You would think having a traumatic event such as this would make me quit drinking forever immediately, because who on earth would almost die then go back to doing the same thing that almost killed them? An alcoholic would. That’s who.
I had no shame when I was drinking. I remember one time I was at a restaurant by the beach that I frequented, and I was hammered by 1 p.m. (did I mention it was a family restaurant?) I was so drunk that I tripped on my long skirt while trying to get off my barstool. I flipped backwards while stepping on my loose-fitting skirt and ended up laying on the ground on my back with my skirt pulled down to my ankles. I made a complete ass of myself yet still showed up a few days later like nothing happened. I would get so drunk at another bar I used to go to regularly, that I would stumble to my friend’s house once I blacked out at 2 a.m., because I knew she had a hammock in her backyard. I woke up on so many occasions sleeping in the actual dirt NEXT to the hammock, because I was too drunk the night before to figure out how to get in it… or how to simply just knock on her door instead of sleeping outside. This is the insanity of the disease. You will do things that are absolutely crazy, but in your mind, it’s ok because everyone does it, right? Wrong.
I went through so many failed relationships. All of them failed because of the same common denominator – my drinking. All of these men would say the same thing, ‘Erica, you’re so awesome when you’re sober but when you drink, it’s just too much.’ All of them left me, and I cannot say I blame them. I was unstable, acted insane and was unable to love another human, for I didn’t even love myself. It is impossible to have any sort of clarity or understanding of love or feelings or true right from wrong when you are clouding your thoughts with booze on a regular basis. The only feeling you have is selfishness because when you’re addicted to alcohol, nothing is important except yourself and when you’re going to get drunk next.
I watched myself hurt my family for the duration of my drinking. I saw the sadness and disappointment in their eyes each and every time I showed up to a family function hungover, called them wasted or had some sort of episode which was the result of my binge drinking. It was beyond painful to see what I was doing to them, but that’s just the thing; addicts put themselves first whether they realize it or not. So no amount of pain I saw in them would make me stop because I didn’t WANT to stop. I didn’t know how to stop. However, they weren’t the only ones who felt this pain; I did too. Alcohol brought me to such a dark place, especially when I was alone. I was always sad and had been diagnosed with severe depression. I hated myself and oftentimes I just wanted to die. I attempted suicide more than once. I swallowed bottles of sleeping pills three times that I can remember. Once resulted in me going to the hospital and then the psych ward for a week, another time I forced myself to throw up, and a third time a friend caught me, and he put his own fingers down my throat to force me to throw up.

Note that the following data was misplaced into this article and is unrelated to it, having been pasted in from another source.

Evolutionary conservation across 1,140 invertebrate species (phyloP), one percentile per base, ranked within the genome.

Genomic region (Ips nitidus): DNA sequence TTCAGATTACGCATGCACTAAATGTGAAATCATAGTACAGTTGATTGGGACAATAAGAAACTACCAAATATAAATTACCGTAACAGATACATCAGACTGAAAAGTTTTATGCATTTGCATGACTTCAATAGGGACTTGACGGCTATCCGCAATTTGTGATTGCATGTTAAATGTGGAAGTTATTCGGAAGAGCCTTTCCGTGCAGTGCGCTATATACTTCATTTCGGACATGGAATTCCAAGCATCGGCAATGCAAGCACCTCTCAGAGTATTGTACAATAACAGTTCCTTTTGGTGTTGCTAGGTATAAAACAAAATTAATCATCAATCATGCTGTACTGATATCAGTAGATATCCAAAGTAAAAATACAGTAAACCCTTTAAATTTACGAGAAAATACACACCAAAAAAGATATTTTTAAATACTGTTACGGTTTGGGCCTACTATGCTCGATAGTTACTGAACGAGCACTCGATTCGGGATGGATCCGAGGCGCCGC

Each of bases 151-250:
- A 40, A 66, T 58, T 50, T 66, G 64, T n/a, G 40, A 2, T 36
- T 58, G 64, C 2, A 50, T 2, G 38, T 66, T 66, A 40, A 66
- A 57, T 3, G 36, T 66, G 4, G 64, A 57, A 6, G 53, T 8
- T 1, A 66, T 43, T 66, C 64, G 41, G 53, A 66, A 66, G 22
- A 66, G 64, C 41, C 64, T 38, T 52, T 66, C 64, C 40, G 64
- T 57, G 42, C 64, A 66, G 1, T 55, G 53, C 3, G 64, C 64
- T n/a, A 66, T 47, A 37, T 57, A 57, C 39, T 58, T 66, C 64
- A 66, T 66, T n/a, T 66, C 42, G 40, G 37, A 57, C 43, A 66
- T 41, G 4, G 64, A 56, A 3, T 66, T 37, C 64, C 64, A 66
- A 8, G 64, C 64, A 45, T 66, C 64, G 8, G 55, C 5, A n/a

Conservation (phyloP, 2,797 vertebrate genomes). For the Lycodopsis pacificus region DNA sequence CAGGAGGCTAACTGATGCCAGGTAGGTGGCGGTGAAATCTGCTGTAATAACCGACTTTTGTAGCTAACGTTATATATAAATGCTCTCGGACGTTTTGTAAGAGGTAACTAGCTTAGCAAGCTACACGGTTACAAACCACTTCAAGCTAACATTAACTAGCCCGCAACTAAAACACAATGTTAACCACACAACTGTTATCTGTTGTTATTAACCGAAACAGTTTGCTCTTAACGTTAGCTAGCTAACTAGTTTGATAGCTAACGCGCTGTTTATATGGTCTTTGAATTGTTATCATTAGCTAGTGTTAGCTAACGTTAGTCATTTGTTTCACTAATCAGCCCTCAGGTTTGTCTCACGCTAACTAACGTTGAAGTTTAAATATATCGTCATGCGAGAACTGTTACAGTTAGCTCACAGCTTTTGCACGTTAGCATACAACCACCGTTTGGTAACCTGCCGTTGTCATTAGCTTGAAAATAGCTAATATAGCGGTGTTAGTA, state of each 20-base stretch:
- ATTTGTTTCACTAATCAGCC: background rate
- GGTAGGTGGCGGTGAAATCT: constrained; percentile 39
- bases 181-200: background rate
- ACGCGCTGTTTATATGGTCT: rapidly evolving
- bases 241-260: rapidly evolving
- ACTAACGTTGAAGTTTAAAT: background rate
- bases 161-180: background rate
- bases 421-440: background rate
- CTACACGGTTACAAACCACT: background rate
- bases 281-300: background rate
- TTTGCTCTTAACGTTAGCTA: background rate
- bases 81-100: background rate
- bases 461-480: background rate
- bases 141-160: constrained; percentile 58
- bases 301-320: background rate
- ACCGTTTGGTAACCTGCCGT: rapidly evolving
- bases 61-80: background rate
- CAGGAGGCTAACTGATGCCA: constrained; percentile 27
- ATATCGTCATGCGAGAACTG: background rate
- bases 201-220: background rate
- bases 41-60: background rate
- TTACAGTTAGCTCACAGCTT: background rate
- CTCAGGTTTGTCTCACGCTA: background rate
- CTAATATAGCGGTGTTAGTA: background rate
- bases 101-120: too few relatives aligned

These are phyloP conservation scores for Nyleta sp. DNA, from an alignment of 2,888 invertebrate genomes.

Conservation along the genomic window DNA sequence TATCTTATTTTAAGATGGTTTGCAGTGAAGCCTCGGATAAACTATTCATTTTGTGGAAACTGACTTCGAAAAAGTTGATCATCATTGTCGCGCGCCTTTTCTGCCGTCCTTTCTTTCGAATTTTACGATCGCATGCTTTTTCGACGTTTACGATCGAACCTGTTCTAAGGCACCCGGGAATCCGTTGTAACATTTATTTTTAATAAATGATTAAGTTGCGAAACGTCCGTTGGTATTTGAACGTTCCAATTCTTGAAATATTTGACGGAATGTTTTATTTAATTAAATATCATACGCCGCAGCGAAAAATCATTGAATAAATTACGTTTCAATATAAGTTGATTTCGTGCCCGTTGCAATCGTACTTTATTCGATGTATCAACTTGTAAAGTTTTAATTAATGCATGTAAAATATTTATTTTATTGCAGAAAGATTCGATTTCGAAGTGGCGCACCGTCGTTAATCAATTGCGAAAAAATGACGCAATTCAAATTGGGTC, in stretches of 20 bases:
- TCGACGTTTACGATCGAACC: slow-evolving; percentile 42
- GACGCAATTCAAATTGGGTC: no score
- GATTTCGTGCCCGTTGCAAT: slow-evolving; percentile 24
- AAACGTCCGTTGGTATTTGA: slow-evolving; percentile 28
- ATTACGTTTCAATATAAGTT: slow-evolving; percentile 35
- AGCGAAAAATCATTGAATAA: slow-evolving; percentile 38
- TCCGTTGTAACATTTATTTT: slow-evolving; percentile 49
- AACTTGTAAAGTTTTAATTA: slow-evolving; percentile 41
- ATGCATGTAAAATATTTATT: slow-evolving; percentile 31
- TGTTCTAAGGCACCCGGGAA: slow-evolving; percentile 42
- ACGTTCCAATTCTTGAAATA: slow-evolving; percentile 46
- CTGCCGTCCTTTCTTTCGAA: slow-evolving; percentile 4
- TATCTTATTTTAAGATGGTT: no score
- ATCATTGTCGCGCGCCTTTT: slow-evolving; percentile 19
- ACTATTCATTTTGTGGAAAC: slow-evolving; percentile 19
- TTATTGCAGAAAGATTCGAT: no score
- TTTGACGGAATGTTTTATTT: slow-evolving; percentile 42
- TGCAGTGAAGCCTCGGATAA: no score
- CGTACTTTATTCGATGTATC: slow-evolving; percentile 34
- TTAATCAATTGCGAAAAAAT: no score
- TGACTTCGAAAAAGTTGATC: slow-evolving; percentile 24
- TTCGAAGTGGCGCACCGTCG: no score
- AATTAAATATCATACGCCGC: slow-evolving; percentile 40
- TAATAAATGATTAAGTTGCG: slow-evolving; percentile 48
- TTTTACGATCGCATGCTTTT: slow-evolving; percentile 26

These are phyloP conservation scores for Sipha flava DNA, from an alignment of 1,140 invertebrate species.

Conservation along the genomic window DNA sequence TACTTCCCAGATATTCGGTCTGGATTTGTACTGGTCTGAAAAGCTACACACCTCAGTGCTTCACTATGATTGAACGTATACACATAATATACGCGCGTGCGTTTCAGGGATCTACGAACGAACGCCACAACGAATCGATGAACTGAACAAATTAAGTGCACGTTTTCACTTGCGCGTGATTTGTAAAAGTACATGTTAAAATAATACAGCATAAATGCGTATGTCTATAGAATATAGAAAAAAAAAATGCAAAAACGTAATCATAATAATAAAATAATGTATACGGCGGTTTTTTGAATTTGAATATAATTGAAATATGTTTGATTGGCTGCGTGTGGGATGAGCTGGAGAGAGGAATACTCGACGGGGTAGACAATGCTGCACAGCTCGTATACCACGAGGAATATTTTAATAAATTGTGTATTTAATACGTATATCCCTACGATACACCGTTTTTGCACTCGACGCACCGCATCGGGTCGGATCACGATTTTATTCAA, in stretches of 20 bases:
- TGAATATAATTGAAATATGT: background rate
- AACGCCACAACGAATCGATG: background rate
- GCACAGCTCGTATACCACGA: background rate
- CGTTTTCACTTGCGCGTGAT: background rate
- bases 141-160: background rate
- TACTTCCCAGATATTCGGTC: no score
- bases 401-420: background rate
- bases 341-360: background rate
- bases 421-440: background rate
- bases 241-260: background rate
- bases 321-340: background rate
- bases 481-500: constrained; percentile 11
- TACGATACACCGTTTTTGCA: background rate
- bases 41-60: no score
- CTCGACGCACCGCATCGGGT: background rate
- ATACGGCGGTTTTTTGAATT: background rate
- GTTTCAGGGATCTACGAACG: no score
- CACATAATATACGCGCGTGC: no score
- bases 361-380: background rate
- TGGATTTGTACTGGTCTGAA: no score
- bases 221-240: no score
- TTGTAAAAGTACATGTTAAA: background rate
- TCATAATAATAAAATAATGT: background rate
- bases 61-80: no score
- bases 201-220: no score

Another suicide attempt was when my ex wasn’t home and I found his gun while blacked out. His roommate walked into the room while I had the gun to my head trying to pull the trigger. Thankfully, I didn’t know how to work the safety and the roommate ripped it from my hands. All of these attempts were when I was very much under the influence of alcohol. All of these times I was blacked out. It’s so incredibly terrifying how alcohol mixed with depression could affect me in such a way. It was truly poison to my body and mind. It made me believe things that weren’t real, like that I wasn’t wanted on this earth and I would be helping my family by killing myself. My stomach turns even typing this, because it makes me so sad that I could have saved myself so many years of sadness had I just put down the bottle years ago. But, I know, it was all in God’s plan the way it happened.
I woke up one morning hungover. I felt awful, like I had hundreds of other mornings over the years. But this day, something was different. I was told by a friend that morning a story of my actions from weeks past. She told me that weeks prior, while blacked out, I ran behind the bar of a venue where my ex worked, and I started hitting him. In the moment I heard of my actions, something in me snapped. Granted, what I did to my ex is completely inexcusable and wrong, and I am so very sorry for what I did. But, to be honest, unfortunately I have done far worse things while drunk. But for some reason, on the day I was told what I did to my ex, THAT was my breaking point. Hearing what I did was the straw that broke the camel’s back. I was quiet for a moment, then I said with tears in my eyes, ‘That’s it. I am done drinking.’